Did GM’s CEO have to go?

There’s been a lot of discussion about the government’s move to replace Rick Wagoner as a precursor to any wholesale restructuring by the troubled automaker. My own opinion: He had to go. Reinventing a business is hard work, and it typically requires a leader who comes from outside and is prepared to make the tough decisions. Despite being one federal bailout away from bankruptcy, Wagoner and his team were 1) slow to recognize they had a big problem, and 2) unable to come up with a plan for moving forward.

Wagoner’s departure has also generated a lot of discussion about leadership, what it means and what it takes to be successful in the business world. The Washington Post asked a panel of academics, ex-politicians, and one labor leader to weigh in on the question: Is removing the top leader the best way to signal that dramatic change is imminent and inevitable?

Here’s a sample of what they had to say:

Noel Tichy–“Wagoner failed to make the judgment calls on people, strategy or in the crisis… The real challenge will be to find a transformational leader from outside GM. Otherwise, we will simply be getting a cultural clone.”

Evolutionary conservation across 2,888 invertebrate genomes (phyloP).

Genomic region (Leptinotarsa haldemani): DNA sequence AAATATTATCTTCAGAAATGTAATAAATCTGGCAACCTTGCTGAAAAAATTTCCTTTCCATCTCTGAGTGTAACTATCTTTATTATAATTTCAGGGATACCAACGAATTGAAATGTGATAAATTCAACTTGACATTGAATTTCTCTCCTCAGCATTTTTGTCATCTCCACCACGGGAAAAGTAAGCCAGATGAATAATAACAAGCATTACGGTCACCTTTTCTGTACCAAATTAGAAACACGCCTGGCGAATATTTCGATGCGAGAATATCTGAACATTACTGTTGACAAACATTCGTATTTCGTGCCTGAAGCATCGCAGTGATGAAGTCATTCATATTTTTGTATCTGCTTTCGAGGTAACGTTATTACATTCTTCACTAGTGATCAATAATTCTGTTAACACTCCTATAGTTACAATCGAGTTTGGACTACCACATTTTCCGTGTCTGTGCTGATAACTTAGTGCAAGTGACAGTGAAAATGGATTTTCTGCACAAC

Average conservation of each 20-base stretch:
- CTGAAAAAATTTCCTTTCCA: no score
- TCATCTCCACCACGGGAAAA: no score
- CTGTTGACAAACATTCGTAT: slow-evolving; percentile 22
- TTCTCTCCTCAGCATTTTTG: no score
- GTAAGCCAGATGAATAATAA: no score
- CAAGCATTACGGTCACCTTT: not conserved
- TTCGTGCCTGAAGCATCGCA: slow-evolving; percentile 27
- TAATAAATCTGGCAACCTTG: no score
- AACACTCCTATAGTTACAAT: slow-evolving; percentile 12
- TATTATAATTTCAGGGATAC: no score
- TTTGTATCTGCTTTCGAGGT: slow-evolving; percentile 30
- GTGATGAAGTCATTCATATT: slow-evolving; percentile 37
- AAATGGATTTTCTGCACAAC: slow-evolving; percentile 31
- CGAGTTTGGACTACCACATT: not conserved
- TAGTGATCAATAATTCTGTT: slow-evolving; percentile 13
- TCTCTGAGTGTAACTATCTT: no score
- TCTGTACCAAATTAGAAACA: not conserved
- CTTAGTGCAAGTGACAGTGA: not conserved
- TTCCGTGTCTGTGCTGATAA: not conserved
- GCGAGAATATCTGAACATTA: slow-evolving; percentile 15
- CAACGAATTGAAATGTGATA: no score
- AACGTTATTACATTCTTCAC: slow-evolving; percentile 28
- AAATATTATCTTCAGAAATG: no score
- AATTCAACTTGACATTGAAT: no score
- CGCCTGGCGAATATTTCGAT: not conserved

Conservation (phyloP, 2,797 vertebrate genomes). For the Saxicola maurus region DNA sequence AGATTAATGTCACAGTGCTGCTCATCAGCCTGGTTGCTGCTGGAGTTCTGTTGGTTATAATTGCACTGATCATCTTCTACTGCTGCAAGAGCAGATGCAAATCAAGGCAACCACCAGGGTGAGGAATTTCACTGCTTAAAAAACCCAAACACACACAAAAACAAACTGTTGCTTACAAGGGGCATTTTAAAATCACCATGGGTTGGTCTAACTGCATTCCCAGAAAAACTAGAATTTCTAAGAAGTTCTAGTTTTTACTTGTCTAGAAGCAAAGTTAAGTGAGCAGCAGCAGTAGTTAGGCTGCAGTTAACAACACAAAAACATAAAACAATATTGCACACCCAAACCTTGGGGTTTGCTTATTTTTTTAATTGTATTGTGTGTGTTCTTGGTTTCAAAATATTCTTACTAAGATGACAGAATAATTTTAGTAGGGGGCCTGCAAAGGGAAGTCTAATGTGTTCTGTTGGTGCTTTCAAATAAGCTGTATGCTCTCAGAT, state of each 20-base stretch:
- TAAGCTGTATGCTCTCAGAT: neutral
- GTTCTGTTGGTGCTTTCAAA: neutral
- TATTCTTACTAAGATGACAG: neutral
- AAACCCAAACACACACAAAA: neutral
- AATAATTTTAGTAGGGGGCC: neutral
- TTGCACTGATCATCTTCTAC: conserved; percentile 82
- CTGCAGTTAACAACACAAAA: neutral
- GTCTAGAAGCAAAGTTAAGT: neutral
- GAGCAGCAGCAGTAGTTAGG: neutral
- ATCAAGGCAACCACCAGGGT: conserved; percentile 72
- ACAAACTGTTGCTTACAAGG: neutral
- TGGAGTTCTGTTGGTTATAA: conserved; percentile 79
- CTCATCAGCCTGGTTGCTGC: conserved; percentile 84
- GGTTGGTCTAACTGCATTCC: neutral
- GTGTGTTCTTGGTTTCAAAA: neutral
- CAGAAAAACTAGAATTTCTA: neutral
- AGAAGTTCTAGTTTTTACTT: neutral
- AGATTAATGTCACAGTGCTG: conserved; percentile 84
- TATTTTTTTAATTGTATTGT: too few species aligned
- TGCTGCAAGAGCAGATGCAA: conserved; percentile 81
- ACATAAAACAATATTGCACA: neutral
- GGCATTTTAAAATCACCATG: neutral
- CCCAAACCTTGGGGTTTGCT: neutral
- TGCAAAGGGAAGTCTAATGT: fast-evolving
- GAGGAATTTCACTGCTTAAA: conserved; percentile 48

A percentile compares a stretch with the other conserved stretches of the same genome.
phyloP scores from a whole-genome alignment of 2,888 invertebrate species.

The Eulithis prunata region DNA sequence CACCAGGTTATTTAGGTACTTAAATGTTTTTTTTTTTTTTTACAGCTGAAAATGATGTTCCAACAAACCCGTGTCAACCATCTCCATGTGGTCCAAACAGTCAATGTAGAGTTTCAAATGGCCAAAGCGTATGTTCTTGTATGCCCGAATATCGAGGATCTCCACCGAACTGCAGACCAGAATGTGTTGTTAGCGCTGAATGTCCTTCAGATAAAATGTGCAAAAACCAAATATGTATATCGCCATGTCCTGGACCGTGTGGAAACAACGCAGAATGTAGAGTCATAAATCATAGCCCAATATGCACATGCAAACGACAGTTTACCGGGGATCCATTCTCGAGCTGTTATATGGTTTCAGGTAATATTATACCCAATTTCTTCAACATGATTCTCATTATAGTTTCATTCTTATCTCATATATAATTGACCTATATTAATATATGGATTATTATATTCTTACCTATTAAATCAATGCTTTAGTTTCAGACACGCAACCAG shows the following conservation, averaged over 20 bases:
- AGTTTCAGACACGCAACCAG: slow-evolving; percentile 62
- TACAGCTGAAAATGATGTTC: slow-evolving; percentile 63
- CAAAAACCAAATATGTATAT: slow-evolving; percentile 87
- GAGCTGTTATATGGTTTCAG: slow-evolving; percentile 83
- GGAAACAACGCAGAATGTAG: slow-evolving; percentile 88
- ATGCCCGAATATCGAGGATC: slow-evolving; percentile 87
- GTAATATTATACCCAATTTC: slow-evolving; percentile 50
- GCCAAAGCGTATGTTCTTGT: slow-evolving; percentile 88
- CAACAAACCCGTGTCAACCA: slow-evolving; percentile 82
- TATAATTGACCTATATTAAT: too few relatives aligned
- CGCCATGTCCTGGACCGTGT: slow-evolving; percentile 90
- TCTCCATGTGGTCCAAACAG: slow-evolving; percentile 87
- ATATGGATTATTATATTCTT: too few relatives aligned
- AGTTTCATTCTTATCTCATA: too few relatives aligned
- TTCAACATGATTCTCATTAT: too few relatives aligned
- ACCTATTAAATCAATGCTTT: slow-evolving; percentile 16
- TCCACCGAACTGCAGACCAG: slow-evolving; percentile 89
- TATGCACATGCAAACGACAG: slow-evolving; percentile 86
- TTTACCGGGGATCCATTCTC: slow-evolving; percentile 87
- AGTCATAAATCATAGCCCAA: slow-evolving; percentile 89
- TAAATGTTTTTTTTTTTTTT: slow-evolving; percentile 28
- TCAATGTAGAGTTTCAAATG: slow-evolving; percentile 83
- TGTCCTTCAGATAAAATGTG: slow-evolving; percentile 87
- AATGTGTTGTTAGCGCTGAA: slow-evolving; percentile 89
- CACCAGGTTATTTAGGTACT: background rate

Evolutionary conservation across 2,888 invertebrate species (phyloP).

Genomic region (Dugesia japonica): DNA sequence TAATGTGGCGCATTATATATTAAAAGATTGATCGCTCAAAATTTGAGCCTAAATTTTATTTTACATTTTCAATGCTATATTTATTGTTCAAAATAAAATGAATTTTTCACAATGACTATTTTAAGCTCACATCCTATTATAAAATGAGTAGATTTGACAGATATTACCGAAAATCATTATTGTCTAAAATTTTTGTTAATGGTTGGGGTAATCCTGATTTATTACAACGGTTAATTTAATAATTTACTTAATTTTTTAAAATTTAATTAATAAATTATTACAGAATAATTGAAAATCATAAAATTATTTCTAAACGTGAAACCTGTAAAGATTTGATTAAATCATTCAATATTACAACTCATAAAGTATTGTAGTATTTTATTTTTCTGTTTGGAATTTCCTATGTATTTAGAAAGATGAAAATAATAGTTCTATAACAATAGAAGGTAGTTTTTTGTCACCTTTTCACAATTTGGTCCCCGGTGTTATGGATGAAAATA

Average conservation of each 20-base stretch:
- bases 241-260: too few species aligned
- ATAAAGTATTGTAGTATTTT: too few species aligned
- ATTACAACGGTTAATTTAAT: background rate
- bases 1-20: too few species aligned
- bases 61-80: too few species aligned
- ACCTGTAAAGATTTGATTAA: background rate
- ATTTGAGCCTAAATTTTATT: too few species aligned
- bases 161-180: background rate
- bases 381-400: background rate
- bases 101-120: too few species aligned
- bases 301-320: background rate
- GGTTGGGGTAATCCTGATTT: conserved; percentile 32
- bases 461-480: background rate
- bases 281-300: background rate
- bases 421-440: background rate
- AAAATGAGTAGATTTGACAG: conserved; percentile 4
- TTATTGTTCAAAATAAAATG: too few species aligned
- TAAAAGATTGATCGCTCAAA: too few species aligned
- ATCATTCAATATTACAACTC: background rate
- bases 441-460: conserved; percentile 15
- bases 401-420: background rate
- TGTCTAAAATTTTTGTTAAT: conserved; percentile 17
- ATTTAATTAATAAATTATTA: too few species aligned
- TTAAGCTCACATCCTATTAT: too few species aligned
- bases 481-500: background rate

Paul Portney–“When things go even moderately well, it has been a handful of people…who benefited the most… Simple fairness requires, then, that when things go wrong, the responsibility ought to be borne by that same group of people.”

Andy Stern–“Accountability, sharing in the pain and gain, is a tried and true American value.”

Mickey Edwards–“Sometimes the problem is not with the failure of leadership at the top, but a failure of responsible leadership by those who undertake it to bring about a change… [Firing Wagoner will] send a message but it won’t immediately transform the assembly lines or panic suppliers and unions into concessions they don’t believe to be in their best interests or sustainable.”

Warren Bennis–“This isn’t like firing a coach after one bad season. This is the top leader who’s been losing every season of this decade.”

Read all their opinions here. Then come back and tell me what you think.